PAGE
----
Kiosk Payment Acceptance Guide for Collections and Receivables

Kiosk Payment Acceptance Guide for Collections & Receivables

Technology has opened up opportunities for businesses to offer multiple channels for bill payment and that has benefited consumers and businesses, including improved customer satisfaction and reduced costs for collections.

Bill payment kiosks offer an additional avenue of convenience for consumers, as well as providing an alternative payment channel for the significant portion of the population that is underbanked. Careful planning and design is needed to realize the potential benefits that bill pay kiosks bring to the payments arsenal.

Considerations for Allowing Kiosk Payments

While a large portion of consumers have adapted to electronic payments, not everyone is willing or able to conduct financial transactions online. Online security is often an issue for consumers who still prefer more direct methods of payment. Convenience is a major attraction for the consumer with payments kiosks, where they can pay a bill as part of an errand or instead of waiting in line.

Bill payments kiosks offer secure transactions for consumers, while providing more options for payments helps establish a positive relationship between the business and customer. Businesses may also be able to reduce operational costs, with fewer resources needed for payments and collections.

There are also responsibilities and costs associated with payments kiosks, including compliance with industry regulations and installing value-added security features.

Security and Reliability

Quality hardware and software is essential for a successful payments kiosk operation. Downtime or intermittent connectivity is intolerable for consumers engaged in bill payments, and when a kiosk is unreliable, it will be underutilized.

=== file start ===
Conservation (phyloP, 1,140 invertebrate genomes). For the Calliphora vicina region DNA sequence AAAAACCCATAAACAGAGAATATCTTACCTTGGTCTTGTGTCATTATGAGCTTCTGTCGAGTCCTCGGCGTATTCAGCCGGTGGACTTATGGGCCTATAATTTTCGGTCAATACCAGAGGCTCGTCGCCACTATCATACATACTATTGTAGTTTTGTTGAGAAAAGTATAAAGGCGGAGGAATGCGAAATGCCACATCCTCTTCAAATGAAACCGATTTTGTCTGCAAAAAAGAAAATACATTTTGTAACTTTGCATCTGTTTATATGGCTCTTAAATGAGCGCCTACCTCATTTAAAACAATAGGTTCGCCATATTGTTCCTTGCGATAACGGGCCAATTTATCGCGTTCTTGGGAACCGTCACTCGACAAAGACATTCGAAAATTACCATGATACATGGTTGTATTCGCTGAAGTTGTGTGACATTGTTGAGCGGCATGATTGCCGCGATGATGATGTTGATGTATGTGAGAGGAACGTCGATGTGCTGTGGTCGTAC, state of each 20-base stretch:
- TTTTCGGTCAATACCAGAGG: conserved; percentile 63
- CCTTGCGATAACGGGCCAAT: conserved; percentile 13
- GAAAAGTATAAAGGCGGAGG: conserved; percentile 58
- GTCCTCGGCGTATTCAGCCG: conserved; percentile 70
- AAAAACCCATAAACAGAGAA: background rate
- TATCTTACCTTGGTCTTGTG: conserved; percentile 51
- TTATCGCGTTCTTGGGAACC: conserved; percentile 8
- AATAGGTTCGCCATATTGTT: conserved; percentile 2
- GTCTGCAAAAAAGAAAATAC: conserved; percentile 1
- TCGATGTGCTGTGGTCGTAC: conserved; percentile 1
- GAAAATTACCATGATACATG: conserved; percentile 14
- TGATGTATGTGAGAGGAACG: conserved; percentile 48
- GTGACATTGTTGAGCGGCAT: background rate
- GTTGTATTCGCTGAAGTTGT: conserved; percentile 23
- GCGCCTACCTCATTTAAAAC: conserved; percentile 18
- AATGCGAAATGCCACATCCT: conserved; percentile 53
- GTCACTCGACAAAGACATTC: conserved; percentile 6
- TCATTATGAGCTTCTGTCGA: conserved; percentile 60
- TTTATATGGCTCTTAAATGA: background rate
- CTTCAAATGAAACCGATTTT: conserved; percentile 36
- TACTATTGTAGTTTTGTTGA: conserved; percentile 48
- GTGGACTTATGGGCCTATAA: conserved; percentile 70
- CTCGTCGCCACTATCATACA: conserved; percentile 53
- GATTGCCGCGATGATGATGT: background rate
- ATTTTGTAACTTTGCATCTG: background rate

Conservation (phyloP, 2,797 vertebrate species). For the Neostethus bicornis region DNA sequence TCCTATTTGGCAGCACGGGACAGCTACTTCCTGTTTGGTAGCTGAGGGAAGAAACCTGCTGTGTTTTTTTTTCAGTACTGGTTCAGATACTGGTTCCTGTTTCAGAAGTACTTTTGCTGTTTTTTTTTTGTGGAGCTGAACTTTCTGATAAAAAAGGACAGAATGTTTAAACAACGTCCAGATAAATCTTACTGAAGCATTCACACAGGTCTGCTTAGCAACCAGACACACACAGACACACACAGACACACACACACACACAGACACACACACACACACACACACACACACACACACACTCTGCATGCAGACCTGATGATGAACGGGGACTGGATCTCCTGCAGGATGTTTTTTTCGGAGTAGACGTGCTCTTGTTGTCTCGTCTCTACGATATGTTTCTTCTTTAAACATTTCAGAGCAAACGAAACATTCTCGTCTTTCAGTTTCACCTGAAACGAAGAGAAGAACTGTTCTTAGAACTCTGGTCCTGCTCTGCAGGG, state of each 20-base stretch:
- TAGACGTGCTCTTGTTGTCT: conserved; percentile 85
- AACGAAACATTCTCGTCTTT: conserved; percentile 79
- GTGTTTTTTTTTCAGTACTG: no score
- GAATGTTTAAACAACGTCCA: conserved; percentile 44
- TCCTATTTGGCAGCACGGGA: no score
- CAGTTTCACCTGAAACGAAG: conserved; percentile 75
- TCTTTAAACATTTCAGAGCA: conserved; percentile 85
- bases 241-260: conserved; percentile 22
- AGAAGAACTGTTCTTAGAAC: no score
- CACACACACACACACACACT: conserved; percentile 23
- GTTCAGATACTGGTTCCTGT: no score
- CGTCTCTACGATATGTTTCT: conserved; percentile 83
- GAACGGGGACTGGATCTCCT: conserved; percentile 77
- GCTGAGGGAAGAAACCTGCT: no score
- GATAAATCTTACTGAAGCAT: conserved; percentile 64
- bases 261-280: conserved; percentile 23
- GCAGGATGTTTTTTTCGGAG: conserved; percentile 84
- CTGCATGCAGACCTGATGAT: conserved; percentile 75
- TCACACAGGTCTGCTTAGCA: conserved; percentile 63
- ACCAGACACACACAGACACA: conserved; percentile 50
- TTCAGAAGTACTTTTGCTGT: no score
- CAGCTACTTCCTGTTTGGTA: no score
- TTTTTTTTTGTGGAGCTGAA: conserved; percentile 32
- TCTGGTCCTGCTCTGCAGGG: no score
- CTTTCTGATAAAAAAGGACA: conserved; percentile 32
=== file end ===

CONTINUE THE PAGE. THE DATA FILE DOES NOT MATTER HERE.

Kiosk software should protect the consumer’s data and the network from theft and malicious intent; the operating system needs to be limited to applications considered appropriate for the deployer.

Software coding needs to be robust, crash-proof, and include the ability to monitor and repair remotely. When a technician is needed on-site, the software should be able to send alerts to the deployer.

Making It Work

The graphical user interface is a critical component for making the user experience positive, leading to acceptance of the kiosk as an effective payments option. It needs to be intuitive, easy to use and designed for the user the kiosk is attempting to attract. For example, when an older population is being targeted, large fonts may be appropriate; in a multilingual setting, language options need to provided and easily selected. Images and zoom text are also features that respond to certain limitations consumers may have.

Completing the transaction should require as few steps as possible, and on occasions when the user makes a mistake, there should be an easy way to start over.


Choosing the location is another important factor for successful deployment of payment kiosks. When the kiosks are on-site, the owner should consider whether they should be placed to minimize disruptions to customers or staff. Alternatively, drawing the consumers into the store may be part of a sales strategy.

When locating the kiosks off-site, the deployer should look for sites that are centrally located along the paths potential consumers frequent, depending on the target population. For example, a biller that caters to a professional clientele may want to locate kiosks near the city business district.


Consumers should be clearly informed when the option to pay at kiosks is available. Consumers can be notified through statements, via signage erected on-site, and through social media and email campaigns.